It’s an interesting time for advances in quantum nanoscience, with all the strangeness that implies. We’ve recently learned, for example, how to control the spin of electrons with an acoustic resonator, a microscale device that that can organize electrons by vibrating billions of times per second. Another research team is pursuing another type of mechanical resonator to store and transmit quantum information. Meanwhile, a third group of Kavli scientists are probing the unusual behavior of electrons in materials only a few atoms thick. We also note the potential for making polymers from DNA and some notable honors for two Kavli researchers.
New spin on sensors
How do you build a tiny, super-sensitive sensors? One way is to control the spin of electrons, which are highly sensitive to changes in magnetic fields. Ordinarily, that is done with magnetic fields, but this is bulky. Seven years ago, Greg Fuchs, a member of the Kavli Institute at Cornell, developed a microscale device that vibrated two the three billion times per second to align electrons, but he still needed an external magnetic field to manage some transitions. Now he has found a way to do this solely with the vibrations generated by a microscale resonator. This enables him to control local regions of spin independently within a single chip, something impossible to do with larger magnetic fields. Cornell has patented the technology, which will make possible closely spaced independent sensors within a single chip.
Putting the “mechanics” back in quantum mechanics
When scientists talk about quantum mechanics, they usually mean the interaction of subatomic particles via packets of energy, particle-wave duality, uncertainty, and the like. But Simon Groeblacher, a member of the Kavli Institute of Nanoscience at Delft Technical University, is also talking about achieving quantum interactions using mechanical resonators. He has shown this with a quantum repeater, a device that stores and resends quantum information so that it can travel over long distances. The device he created is the first to show that mechanics can be used as quantum memory in a repeater. Unlike other quantum repeaters, which rely on naturally occurring atomic or rare earth metal resonance, his engineered system enables researchers to work at any wavelength—including low-loss wavelengths used by telecommunications systems to send signals long distances. This is another step forward in the development of “unhackable” secure quantum networks.
Socially distanced electrons
2D materials—which are no more than a few atoms thick—could lead to breakthrough electronics and quantum devices. Yet they are still not well understood. A recent study led by Feng Wang, a member of the Kavli Energy NanoScience Institute at Berkeley, has shed some light on how electrons interact with one another in a moiré superlattice, a 2D lattice made of one material topped with a 2D lattice of another material that is twisted so it is at an angle to the first. Ordinarily, electrons zip right through a material, but in this lattice, electrons will suddenly stop moving. Why? Because once electrons fill all the positions they can fill, they push away other electrons. Surprisingly, in this system, they only need to fill some of those positions. Like social distancers, they push electrons away from nearby positions, too. Such exotic behavior could lead to new types of electronic devices as well as a better understanding of how 2D materials behave.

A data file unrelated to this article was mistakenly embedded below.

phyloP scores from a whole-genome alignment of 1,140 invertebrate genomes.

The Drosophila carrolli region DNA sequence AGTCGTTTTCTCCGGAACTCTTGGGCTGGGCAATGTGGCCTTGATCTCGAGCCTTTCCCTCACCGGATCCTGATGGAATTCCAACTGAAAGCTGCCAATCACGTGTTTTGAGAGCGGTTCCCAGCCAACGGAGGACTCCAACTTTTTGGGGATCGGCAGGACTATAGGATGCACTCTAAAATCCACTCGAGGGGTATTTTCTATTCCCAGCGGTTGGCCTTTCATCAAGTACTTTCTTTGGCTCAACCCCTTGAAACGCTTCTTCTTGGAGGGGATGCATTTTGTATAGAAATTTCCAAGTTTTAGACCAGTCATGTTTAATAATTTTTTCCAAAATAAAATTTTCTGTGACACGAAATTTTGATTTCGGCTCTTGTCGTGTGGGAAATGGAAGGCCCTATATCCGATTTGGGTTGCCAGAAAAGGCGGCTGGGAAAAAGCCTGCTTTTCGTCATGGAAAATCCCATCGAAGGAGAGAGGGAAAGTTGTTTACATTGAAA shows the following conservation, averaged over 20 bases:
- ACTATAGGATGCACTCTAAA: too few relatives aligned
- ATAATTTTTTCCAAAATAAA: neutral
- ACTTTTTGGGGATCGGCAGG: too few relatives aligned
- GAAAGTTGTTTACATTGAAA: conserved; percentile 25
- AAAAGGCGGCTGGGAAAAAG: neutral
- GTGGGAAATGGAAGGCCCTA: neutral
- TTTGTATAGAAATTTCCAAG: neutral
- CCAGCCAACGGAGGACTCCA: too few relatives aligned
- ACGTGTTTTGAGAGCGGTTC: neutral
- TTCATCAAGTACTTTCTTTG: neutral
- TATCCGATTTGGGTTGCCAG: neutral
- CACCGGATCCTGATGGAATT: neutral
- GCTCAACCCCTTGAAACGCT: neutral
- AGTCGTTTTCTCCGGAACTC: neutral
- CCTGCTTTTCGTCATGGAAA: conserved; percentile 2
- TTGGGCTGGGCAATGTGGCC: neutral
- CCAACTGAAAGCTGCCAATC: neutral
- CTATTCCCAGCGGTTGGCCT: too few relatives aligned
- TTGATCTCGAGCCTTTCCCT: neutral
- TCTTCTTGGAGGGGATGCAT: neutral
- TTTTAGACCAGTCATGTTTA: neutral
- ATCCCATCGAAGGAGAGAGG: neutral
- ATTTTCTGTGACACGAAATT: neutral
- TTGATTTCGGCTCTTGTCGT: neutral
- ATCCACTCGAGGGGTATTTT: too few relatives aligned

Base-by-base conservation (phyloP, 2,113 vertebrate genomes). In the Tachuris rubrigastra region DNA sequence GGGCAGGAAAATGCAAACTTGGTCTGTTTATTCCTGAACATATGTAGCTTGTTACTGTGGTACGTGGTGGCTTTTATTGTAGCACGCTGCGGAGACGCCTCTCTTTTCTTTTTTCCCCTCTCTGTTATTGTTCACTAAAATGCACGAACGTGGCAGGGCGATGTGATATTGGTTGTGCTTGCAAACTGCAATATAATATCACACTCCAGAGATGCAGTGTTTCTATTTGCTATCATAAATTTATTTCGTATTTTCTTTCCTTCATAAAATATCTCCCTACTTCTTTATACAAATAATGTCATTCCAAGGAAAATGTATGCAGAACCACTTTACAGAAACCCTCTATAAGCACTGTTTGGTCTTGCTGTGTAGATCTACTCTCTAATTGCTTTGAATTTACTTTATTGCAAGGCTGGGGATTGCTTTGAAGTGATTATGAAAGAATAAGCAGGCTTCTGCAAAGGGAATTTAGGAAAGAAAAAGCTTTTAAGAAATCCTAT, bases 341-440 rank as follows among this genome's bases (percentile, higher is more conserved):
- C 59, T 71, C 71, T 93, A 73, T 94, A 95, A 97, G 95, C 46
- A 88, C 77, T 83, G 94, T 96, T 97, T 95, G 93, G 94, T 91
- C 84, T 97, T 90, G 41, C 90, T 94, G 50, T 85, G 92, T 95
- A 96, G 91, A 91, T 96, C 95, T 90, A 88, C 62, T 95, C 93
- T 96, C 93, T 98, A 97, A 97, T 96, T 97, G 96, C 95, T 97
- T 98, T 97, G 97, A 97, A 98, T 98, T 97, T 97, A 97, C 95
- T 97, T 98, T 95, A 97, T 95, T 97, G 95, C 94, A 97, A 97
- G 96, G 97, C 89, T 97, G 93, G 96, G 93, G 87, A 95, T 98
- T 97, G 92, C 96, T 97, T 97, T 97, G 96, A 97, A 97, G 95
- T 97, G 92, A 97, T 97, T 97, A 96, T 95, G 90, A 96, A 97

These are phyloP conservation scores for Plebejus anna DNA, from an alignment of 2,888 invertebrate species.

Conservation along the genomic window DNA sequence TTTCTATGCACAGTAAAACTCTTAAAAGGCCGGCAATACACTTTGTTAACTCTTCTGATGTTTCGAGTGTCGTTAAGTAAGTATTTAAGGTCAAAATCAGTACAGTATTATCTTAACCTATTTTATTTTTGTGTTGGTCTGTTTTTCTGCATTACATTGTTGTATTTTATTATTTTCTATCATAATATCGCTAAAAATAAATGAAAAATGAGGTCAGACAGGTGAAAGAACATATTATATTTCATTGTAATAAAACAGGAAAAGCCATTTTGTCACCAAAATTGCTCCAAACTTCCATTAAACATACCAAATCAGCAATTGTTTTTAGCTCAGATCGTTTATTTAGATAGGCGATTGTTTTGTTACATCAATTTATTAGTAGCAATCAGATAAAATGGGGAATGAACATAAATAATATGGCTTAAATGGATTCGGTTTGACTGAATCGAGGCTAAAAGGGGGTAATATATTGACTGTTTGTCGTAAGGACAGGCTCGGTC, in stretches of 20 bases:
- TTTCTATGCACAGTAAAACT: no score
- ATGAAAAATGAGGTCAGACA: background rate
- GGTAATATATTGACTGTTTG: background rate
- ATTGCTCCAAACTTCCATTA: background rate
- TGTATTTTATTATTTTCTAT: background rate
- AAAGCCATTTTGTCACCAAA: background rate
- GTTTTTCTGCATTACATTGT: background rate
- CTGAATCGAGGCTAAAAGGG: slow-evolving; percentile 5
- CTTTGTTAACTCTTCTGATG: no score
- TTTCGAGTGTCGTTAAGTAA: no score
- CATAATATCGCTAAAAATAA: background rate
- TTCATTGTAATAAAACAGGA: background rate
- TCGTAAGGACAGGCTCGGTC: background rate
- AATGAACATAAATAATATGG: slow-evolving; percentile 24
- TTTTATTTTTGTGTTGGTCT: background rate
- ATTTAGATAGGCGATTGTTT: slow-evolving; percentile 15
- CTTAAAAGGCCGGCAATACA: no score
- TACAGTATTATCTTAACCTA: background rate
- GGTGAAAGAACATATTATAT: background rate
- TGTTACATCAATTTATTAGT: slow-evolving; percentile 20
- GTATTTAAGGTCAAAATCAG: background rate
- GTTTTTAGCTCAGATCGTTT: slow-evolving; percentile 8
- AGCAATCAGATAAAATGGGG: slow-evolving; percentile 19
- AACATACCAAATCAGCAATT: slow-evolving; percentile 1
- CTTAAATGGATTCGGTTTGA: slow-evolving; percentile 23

DNA toys, spoons, and clothing?
You have probably seen plastics made from renewable resources like organic sugars, starches, and cellulose. Now add DNA to the list—and then give it a gold star because DNA is more than just another chemical building block. It is a complex molecule that scientists can tweak to give it new properties, such as luminescence, conductivity, or the ability to stick to non-stick Teflon at temperatures down to -20* C. DNA is everywhere, and it is much easier to turn into plastic than other biomolecules. Instead of a series of complex chemical reactions, researchers remove it from plants, bacteria, algae, or even salmon with ethanol, dissolve it in water, and add a single chemical to turn it into a polymer. Remove the water and it forms a plastic or a glue. According to Dan Luo, a member of the Kavli Institute at Cornell, the process could be economical at industrial scale.
Kavli members win major recognition
The American Chemical Society (ACS) has awarded the 2021 Priestley Medal, its highest honor, to Paul Alivisatos, founding director of the Kavli Energy NanoScience Institute at Berkeley. It recognizes his “foundational contributions” in nano chemistry. These include the development of nanocrystals and quantum dots now used in high-resolution displays, medical imaging, and renewable energy. Alivisatos is also cited for his leadership in the chemistry and nanoscience communities. He is currently executive vice chancellor and provost of University of California, Berkeley, and a former director of Lawrence Berkeley National Laboratory.
Meanwhile, Nynke Dekker has been awarded the NWO Spinoza Prize, one of the two most prestigious awards in Dutch science. Dekker is a professor of biological physics at the Kavli Institute of Nanoscience at Delft. She is best known for applying techniques used to study physics to understanding the function of individual DNA and RNA molecules and the proteins they express in bacteria, viruses, and eukaryotes. She has described, for example, how virus proteins insert errors in viral RNA so they can mutate and survive changing environments, and how antiviral inhibitors disrupt these proteins.